By Carol McCracken (Post # 2,316)
Fifty years ago this year, self-taught archaeologist Helen Camp began to dig for Indian artifacts in a logical place – beside Fort William Henry – on the Maine coast in small Bristol. Her early excavations between 1965 and 1974 uncovered artifacts as well as the foundations of 14 Colonial-era buildings, including a forge, a tavern and trading post, dwellings and storage buildings and a portion of Ft. William Henry. Camp was a role model for what women could become and the possibilities in the 60s when there were few around, She also inspired in many young people who worked with her sifting for artifacts, like me, an interest in Maine’s history – a history that is little known even to some of its own today.
Camp’s tireless and professional skills turned what had once been a farm plot owned by Gordon VanBuskirk into a National Historic site. Her name is well-respected at Colonial Pemaquid, although the task of telling the story of Colonial Pemaquid has now passed on to others. Don Loprieno as president of the Friends of Colonial Pemaquid is now responsible for that as well as supervising the interns who work there during the summer months when tourism is at its highest.
Colonial Pemaquid is one of the earliest sites of European occupation in North America. It was used as a seasonal fishing station as early as the 1610s and was the location of a permanent village settled between 1625 – 1629. It was at its highpoint in 1628 according to Loprieno, who dresses in costume. In 1677, Fort Charles, the first of three forts on the site was built. The site became a National Historic Landmark in 1993. Due to the lack of a benefactor like the Rockefeller Family or S. Donald Sussman, Colonial Pemaquid has most unfortunately remained underdeveloped over the years. What could have been a major tourist attraction on the Maine coast has been ignored.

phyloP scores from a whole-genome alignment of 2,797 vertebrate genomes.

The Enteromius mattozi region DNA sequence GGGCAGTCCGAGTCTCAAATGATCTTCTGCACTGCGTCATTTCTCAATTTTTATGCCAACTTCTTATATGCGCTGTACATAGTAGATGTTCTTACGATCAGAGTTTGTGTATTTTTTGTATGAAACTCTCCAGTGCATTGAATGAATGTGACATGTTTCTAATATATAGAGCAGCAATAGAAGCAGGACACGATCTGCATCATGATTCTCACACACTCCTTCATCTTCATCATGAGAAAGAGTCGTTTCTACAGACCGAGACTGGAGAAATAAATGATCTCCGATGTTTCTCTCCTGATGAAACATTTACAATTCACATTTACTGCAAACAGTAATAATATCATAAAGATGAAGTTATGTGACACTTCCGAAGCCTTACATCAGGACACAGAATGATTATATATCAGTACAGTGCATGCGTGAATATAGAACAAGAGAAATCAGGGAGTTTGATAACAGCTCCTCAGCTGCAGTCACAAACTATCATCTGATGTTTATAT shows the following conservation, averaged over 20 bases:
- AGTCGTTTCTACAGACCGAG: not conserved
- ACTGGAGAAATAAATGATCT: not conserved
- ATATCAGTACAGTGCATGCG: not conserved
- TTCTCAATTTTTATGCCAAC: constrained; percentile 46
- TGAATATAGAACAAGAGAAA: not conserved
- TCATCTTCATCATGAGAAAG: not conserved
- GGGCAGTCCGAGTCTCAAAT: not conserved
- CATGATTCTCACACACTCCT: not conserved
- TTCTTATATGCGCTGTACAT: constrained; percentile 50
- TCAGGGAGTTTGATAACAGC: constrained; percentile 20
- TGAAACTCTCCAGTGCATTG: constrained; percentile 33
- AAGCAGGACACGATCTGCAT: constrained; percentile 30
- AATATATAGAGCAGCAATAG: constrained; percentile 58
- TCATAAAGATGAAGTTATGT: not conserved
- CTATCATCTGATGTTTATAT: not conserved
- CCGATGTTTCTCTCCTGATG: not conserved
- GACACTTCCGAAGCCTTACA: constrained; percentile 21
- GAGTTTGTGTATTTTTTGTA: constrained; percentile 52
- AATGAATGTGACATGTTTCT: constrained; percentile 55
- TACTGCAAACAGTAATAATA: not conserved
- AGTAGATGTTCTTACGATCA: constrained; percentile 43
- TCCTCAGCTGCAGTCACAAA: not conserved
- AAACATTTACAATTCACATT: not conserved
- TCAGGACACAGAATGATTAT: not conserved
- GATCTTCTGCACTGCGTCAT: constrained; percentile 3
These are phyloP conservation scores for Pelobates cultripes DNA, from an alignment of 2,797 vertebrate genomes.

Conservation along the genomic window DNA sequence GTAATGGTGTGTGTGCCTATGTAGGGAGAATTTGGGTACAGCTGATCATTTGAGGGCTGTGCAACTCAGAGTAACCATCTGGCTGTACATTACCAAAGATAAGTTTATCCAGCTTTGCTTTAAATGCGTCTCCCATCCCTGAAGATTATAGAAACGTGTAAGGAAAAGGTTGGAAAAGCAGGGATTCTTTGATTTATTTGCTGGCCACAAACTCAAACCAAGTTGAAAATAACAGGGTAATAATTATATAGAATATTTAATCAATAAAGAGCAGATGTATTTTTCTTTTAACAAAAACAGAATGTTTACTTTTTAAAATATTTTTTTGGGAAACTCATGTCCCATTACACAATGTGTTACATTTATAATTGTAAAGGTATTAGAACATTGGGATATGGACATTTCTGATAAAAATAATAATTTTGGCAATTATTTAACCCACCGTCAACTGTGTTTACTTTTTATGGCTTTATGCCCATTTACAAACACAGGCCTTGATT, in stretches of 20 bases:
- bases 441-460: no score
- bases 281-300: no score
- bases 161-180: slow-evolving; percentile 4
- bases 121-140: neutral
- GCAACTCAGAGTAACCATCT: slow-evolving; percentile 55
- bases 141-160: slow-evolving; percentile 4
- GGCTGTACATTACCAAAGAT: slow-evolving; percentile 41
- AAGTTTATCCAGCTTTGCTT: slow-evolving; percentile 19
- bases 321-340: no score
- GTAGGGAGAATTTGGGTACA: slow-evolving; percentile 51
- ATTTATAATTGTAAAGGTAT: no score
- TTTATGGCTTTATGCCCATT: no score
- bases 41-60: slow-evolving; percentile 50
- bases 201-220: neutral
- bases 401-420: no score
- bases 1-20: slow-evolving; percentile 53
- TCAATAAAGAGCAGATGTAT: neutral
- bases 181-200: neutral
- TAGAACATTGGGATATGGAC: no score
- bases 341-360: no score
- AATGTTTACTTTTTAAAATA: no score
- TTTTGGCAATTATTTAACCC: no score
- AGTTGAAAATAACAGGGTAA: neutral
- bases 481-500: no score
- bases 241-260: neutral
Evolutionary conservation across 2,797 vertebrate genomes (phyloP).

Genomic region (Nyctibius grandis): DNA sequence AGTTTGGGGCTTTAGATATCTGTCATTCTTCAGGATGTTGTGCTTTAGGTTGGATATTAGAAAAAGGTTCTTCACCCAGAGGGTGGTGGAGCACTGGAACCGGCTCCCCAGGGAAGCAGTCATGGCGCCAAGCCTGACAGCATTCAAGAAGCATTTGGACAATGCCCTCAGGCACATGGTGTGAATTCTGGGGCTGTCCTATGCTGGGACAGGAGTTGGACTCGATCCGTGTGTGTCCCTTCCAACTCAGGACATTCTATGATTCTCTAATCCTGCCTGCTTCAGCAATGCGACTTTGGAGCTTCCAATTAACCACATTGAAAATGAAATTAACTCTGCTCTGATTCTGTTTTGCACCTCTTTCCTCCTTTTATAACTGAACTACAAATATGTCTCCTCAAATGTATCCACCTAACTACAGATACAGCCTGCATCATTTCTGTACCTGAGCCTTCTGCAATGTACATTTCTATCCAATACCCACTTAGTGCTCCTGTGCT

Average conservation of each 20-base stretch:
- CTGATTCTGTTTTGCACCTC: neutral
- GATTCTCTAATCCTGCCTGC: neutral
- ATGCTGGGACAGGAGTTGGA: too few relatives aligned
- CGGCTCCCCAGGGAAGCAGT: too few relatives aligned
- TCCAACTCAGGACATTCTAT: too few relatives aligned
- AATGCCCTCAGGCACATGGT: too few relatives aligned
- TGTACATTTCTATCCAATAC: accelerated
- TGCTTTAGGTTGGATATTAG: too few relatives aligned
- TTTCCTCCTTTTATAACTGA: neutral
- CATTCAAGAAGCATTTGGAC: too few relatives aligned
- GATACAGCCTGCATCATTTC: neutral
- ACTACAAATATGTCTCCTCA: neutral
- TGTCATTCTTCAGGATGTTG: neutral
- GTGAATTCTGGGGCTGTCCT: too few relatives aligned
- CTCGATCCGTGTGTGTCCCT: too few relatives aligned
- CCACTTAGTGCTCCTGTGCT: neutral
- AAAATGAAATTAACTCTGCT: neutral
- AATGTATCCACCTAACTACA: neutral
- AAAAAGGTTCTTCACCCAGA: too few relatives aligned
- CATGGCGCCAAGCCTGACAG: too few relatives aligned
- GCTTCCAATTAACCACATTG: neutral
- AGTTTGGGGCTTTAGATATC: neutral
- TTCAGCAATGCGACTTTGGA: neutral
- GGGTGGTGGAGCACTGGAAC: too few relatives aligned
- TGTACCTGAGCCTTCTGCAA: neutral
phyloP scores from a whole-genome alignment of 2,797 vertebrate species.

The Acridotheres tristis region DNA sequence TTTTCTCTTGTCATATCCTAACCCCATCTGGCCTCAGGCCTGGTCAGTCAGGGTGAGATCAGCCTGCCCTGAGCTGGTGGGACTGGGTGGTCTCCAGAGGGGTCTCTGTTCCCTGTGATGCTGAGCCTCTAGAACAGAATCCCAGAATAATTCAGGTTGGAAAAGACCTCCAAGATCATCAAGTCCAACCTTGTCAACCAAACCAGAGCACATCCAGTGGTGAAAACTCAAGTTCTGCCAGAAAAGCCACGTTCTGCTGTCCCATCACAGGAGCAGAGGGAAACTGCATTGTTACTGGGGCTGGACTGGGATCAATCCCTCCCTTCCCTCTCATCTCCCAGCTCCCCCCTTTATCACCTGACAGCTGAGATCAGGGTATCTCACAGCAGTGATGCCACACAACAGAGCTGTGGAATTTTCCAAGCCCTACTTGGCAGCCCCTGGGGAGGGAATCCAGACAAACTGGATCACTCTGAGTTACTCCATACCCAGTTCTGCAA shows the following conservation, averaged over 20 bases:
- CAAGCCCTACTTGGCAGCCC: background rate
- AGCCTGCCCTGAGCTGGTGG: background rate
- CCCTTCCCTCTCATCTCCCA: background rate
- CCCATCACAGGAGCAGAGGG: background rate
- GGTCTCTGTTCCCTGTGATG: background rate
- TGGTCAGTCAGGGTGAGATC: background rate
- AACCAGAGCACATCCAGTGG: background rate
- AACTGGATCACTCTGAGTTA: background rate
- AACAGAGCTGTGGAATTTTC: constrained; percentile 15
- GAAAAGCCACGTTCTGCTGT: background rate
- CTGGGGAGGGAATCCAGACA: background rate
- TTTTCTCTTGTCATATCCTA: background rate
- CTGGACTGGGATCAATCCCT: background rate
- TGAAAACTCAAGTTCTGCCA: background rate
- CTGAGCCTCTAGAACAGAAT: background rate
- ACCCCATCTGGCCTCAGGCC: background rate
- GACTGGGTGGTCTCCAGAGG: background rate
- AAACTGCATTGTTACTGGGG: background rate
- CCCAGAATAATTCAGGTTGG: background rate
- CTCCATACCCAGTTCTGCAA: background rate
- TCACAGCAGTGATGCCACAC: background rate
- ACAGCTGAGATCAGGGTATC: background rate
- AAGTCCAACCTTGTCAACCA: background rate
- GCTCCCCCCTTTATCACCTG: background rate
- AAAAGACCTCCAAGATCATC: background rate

Dan Loprieno, was formerly, manager of the 90 acre Stony Point Battle Field, at Stony Point, New York on the Hudson River.
The Friends have a summer program which includes: Monday, July 13th a Geological Variations in Maine During the Past 10,000 years – First lecture of the season by David Cook, who will describe and discuss the repeating ice cycles and forces that produced Maine’s modern landscape, as well as speculate on what the future holds. 7:30 pm. $5.00 or free to members.
For more information, please visit its webpage: www.friendsofcolonialpemaquid.org. Memberships are available. Located near the Museum, which houses paintings and artifacts, is an excellent seafood restaurant – “The Contented Sole.” It has outdoor dining as well as parking in front of it.
mhn.com regrets that once again it is having difficulty posting photographs, so none are available at this time.